Phil Silvers Poster


Jump to: Overview (5)  | Mini Bio (2)  | Family (2)  | Trade Mark (4)  | Trivia (20)  | Personal Quotes (5)  | Salary (3)

Overview (5)

Born in Brownsville, Brooklyn, New York City, New York, USA
Died in Century City, Los Angeles, California, USA  (heart attack)
Birth NamePhilip Silver
Nickname The King of Chutzpah
Height 5' 11" (1.8 m)

Mini Bio (2)

Phil Silvers was a comedic actor of Russian-Jewish descent, nicknamed as "The King of Chutzpah". He was best known for his starring role as Master Sergeant Ernest "Ernie" Bilko in the hit sitcom "The Phil Silvers Show" (1955-1959). He had roles in the comedy films "It's a Mad, Mad, Mad, Mad World" (1963), and "A Funny Thing Happened on the Way to the Forum" (1967), playing respectively the characters Otto Meyer and Marcus Lycus. Silvers was a compulsive gambler, and suffered from chronic depression.

In 1911, Silvers was born in Brooklyn, New York City. He was the 8th and youngest child born to Russian-Jewish immigrants Saul Silver (alias Saul Silversmith) and Sarah Handler. Saul was a sheet metal worker who was employed in the building industry. He had helped build a number of New York City's skyscrapers.

Silver started his career as an entertainer in 1922, at the age of 11. A frequent accident at New York City's movie theaters was for their film projector to break down. Someone had to keep the audience entertained during repairs, so Silver was hired to sing to them. Part of his reward was to attend the movie theater free of charge.

By 1924, Silvers performed as a professional singer in the Gus Edwards Revue. His employer was theater company owner Gus Edwards (1878-1945). He then took to working in vaudeville and as a burlesque comic.

In the 1930s, Silvers started appearing in Vitaphone short films. In 1939, Silvers made his Broadway debut in "Yokel Boy". The show was considered mediocre by critics, but Silvers gained acclaim in the press. He made his feature film debut in "Hit Parade of 1941". Silvers worked primarily as a character actor over the following decades, appearing in films produced by 20th Century Fox, Columbia Pictures, and Metro-Goldwyn-Mayer. When the studio system declined, Silvers initially returned to the theater.

He had a hit as a songwriter when he composed the lyrics of "Nancy (with the Laughing Face)" (1942) for singer Frank Sinatra (1915-1998), The song was apparently named after Frank's young daughter Nancy Sinatra (1940-).

Silvers did not become a household name until his starring role in the sitcom "The Phil Silvers Show" (1955-1959). It was a military comedy, starring Master Sergeant Ernest "Ernie" Bilko. Bilko was depicted as con-artist and gambler who could fast-talk people into complying with his schemes. The show lasted for 4 seasons, and 144 episodes. It found further success in syndication, and often ranks high in lists of popular sitcoms.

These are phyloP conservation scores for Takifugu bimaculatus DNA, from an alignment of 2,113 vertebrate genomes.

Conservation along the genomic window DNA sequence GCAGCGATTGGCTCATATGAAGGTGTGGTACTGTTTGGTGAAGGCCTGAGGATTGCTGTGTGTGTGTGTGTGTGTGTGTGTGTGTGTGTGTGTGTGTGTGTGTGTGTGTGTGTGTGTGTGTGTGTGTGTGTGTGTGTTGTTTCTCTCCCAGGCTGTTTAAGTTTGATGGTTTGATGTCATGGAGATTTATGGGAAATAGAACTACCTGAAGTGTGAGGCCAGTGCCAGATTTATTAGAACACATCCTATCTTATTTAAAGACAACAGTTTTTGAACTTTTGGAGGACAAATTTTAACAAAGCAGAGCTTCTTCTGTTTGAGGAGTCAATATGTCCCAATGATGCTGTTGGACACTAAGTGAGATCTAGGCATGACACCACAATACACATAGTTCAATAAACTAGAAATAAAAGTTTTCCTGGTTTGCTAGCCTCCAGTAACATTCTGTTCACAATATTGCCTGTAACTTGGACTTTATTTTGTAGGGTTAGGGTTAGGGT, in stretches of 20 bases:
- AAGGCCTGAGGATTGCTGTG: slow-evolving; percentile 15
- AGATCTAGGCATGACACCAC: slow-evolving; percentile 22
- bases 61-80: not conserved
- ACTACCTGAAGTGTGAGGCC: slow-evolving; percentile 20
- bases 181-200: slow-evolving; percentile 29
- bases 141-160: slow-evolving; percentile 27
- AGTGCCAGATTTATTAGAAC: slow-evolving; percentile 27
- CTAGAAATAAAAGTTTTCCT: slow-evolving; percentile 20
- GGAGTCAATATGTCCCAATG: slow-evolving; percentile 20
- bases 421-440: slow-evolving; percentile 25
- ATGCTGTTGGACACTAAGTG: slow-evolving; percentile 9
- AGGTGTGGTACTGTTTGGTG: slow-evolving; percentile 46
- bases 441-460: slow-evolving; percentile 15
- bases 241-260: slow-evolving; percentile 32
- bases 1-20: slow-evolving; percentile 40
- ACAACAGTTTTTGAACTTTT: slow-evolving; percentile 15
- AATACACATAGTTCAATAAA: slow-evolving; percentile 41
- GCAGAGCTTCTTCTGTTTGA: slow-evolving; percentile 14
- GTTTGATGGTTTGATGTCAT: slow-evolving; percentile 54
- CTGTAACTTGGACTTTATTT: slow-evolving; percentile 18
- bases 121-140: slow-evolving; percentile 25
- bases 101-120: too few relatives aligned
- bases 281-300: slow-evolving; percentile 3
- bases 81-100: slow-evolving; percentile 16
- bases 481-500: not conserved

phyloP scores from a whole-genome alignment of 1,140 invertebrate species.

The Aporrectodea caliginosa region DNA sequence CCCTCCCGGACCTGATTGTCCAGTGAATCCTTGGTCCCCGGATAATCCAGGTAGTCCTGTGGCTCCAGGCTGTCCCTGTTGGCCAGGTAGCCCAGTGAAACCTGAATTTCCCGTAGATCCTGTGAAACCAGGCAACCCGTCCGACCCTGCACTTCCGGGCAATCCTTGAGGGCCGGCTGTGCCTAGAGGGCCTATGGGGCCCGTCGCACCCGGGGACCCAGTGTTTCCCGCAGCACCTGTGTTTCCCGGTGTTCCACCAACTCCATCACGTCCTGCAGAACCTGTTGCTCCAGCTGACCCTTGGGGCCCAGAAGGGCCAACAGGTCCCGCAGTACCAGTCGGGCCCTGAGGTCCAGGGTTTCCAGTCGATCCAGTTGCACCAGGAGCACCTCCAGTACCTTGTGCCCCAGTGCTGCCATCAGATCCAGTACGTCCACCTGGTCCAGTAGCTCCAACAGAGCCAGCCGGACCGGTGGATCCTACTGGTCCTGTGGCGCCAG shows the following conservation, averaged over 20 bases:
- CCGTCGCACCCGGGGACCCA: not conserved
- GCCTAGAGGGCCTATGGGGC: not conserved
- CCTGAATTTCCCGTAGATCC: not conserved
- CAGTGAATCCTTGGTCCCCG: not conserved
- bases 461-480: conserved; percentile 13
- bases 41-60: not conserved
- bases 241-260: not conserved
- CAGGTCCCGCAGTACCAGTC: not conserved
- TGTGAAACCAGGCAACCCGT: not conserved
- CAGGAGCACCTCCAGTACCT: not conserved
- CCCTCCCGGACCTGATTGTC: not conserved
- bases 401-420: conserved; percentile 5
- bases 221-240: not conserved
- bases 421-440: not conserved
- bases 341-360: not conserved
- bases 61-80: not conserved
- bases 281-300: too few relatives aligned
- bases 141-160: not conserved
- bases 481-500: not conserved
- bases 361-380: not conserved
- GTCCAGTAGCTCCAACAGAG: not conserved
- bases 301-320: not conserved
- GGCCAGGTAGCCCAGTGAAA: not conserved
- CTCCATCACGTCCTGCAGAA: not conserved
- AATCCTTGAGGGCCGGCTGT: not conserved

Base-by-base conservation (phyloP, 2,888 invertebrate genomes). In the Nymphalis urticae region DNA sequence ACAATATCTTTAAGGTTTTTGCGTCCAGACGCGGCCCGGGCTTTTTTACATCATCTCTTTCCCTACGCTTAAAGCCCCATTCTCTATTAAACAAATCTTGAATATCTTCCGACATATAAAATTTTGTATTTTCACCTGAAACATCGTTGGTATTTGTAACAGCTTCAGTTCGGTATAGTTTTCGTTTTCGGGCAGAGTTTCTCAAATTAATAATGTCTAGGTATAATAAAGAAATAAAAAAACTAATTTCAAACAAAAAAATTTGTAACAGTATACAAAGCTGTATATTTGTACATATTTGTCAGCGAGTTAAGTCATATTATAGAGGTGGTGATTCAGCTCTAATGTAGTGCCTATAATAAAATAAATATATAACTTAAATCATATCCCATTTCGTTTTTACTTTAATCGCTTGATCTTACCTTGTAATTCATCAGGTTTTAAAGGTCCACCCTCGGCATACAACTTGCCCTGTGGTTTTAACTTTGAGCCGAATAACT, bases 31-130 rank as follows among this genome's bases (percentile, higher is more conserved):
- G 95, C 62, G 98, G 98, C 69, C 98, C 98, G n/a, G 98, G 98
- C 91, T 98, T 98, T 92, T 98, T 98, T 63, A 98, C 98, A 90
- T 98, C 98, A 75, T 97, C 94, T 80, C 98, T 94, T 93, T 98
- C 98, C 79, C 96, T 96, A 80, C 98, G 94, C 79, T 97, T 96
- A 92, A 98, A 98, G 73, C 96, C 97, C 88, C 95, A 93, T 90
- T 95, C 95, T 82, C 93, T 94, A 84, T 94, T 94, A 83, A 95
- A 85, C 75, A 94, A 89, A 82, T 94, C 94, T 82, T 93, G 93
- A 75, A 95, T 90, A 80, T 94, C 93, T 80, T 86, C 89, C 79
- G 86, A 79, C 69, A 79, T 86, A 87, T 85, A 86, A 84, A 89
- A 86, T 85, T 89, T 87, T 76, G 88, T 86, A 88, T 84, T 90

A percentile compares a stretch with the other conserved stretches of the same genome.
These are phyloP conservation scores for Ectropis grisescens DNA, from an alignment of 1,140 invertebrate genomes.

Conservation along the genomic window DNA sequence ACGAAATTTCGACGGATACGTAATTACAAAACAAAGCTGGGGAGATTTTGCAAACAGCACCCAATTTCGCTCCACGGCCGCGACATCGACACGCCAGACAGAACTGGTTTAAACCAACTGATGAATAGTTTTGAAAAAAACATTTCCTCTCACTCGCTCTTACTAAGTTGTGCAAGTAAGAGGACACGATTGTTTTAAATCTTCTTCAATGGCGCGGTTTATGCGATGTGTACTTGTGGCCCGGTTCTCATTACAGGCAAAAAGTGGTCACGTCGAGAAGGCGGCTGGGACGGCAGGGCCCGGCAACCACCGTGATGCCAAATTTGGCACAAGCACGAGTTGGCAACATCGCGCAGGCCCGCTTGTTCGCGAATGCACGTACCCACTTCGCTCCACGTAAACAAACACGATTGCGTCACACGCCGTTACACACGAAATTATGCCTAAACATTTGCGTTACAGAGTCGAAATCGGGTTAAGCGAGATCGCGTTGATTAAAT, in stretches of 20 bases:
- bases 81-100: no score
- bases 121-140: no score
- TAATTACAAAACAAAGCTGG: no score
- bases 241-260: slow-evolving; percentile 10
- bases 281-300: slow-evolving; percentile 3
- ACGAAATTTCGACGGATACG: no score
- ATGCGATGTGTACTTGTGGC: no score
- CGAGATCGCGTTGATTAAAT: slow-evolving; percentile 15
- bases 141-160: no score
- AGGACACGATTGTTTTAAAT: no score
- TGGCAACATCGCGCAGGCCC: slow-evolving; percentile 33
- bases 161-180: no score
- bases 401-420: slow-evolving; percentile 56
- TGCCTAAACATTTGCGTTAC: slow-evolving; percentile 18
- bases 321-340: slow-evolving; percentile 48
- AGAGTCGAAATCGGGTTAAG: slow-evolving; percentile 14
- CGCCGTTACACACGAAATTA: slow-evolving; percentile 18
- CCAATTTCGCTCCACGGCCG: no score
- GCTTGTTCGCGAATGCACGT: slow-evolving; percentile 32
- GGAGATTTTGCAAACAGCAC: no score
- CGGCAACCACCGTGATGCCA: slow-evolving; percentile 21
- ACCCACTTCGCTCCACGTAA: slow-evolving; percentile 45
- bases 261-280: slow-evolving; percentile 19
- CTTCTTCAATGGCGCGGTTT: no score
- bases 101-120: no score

Silvers returned to television stardom with "The New Phil Silvers Show" (1963-1964), where he played factory foreman Harry Grafton. Like Bilko, Grafton was depicted as a con-artist who owned his own company and run schemes on the side. Not as successful as its predecessor, the series lasted for a single season and 30 episodes.

Silvers enjoyed film stardom in the 1960s, though mostly playing supporting roles. He appeared mostly in American productions, but guest-starred in the British comedy film "Follow That Camel". It was the 14th film in the long-running "Carry On" film series (1958-1992). The film was a parody depicting life in the Foreign Legion, and Silvers played the Bilko-like character of Sergeant Ernie Nocker. He earned a salary of 30,000 pounds, making him the highest-paid actor of the "Carru On" film series up to that point.

Silvers appeared frequently as a guest-star in then-popular sitcoms, such as "The Beverly Hillbillies" and "Gilligan's Island". In 1972, Silvers survived a stroke, but was left with a permanently slurred speech. This effectively ended his theatrical career, but did not prevent him from appearing in further film and television roles.

Silvers made his last television appearance in an 1983 episode of the crime drama "CHiPs". He then went into retirement. He died in his sleep in 1985, while in Century City, California. His family attributed the death to unspecified natural causes. He was interred at Mount Sinai Memorial Park Cemetery in Los Angeles.

Silvers is still well-remembered as a comic actor. In 1996, TV Guide ranked him number 31 on its 50 Greatest TV Stars of All Time list. The Hanna-Barbera characters Hokey Wolf and Top Cat were loosely based on his screen persona.

- IMDb Mini Biography By: Dimos I

Despite his fame as Sergeant Bilko and appearances in comedy films such as Roxie Hart Phil treasured the small role he had in an episode of the tv series of 'Happy Days' in which he played the father of the mischievious Jenny Piccalo played by his own daughter Cathy when she was 22. Starting off in burlesque Phil graduated to Broadway appearing in a number of hits before moving to Hollywood where he was cast in a succession of quick - fire comedies then after a lot of persuasion from his friend Jack Benny he turned to television. Jack later 'ever so slightly' regretted this as when Jack's show was up against Phil's 'Bilko' for an Emmy Award it was Phil that took the award. Both Cathy and her four sisters planned careers either in acting or production for as Cathy said 'It's in our blood having spent their child hood watching 'Bilko'